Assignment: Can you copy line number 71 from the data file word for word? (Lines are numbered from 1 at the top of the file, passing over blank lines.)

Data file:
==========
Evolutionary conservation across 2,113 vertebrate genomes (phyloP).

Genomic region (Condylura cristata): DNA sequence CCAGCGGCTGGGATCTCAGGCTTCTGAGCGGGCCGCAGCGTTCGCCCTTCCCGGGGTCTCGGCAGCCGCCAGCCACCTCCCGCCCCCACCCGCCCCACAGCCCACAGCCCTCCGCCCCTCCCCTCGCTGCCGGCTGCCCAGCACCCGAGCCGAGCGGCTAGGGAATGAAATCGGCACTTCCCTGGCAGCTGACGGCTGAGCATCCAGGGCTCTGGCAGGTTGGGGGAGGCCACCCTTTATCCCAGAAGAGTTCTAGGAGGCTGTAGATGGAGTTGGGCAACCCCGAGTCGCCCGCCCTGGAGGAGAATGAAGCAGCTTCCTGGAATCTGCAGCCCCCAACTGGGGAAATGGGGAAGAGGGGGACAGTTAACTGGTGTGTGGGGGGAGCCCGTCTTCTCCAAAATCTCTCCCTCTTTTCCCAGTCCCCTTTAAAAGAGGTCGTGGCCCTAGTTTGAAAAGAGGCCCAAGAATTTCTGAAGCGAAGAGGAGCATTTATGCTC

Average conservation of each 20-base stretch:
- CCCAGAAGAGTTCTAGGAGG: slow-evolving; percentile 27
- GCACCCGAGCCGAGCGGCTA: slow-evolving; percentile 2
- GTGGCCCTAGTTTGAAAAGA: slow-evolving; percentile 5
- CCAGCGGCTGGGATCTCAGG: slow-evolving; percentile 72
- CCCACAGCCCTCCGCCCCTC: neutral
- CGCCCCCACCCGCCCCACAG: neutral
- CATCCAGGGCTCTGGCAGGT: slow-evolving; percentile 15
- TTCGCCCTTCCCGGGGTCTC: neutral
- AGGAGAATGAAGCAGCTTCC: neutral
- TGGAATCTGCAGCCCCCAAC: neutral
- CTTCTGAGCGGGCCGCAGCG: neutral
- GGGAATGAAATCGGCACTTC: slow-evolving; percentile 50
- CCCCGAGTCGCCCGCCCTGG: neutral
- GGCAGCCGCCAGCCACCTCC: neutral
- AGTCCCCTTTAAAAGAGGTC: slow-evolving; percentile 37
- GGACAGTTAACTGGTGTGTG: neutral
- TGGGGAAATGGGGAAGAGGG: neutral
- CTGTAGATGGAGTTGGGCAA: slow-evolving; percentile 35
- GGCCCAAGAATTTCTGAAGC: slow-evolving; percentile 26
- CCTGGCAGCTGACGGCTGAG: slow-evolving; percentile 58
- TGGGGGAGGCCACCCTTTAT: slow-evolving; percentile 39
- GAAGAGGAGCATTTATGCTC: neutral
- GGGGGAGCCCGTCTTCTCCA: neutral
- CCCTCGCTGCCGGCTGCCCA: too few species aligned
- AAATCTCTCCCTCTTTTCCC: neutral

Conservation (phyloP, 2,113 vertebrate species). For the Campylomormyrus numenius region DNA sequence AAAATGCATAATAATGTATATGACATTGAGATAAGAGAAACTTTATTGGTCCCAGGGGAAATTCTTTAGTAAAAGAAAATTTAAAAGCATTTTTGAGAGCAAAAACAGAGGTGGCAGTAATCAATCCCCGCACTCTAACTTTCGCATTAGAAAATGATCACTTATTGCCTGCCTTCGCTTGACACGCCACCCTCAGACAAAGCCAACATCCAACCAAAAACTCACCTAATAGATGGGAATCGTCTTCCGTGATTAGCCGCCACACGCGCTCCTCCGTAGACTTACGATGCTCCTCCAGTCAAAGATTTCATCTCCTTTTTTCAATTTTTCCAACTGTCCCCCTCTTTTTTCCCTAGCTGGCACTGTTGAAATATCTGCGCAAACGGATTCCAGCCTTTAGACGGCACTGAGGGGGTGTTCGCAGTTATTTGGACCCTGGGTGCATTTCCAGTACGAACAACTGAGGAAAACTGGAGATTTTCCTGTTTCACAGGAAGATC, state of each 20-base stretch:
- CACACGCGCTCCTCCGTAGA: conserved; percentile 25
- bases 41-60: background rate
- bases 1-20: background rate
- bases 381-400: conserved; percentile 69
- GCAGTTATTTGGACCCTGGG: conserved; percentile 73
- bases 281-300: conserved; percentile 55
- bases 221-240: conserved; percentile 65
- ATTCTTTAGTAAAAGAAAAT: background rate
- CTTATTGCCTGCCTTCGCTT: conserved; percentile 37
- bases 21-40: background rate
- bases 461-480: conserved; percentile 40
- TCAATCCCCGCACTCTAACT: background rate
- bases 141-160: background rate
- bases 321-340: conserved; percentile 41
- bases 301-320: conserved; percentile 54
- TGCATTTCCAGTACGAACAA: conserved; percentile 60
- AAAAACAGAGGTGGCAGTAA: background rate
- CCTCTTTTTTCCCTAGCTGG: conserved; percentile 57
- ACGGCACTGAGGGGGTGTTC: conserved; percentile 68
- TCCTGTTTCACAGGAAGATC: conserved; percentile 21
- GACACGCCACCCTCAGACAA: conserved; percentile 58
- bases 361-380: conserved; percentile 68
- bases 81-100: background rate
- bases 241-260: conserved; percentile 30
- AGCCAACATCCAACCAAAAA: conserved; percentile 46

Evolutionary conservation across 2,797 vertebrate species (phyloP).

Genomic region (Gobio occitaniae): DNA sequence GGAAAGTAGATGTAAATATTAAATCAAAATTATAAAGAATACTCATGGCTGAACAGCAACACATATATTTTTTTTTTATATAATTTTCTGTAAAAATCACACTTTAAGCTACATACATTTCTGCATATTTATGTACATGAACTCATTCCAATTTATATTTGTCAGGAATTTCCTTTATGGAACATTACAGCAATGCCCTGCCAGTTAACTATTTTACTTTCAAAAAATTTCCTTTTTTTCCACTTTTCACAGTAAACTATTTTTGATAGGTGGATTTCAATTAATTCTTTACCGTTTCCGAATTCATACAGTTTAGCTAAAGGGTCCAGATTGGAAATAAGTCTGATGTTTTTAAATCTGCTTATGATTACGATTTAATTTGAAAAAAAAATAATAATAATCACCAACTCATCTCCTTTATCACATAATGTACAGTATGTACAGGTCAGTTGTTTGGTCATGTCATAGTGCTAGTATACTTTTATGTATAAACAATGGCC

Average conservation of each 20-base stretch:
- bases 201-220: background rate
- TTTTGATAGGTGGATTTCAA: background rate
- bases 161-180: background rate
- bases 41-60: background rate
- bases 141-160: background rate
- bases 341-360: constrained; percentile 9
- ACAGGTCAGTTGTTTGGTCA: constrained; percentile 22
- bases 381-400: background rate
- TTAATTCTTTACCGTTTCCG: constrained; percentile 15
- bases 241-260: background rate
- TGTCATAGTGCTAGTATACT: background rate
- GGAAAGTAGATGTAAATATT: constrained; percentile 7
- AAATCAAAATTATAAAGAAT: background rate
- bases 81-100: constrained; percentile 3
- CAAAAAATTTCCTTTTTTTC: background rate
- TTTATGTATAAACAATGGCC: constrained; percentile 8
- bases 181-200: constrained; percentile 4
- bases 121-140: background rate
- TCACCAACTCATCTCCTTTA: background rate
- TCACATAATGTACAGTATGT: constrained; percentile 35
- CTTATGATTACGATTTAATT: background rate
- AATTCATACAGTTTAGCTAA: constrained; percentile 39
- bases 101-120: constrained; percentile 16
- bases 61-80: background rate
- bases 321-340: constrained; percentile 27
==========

- bases 81-100: constrained; percentile 3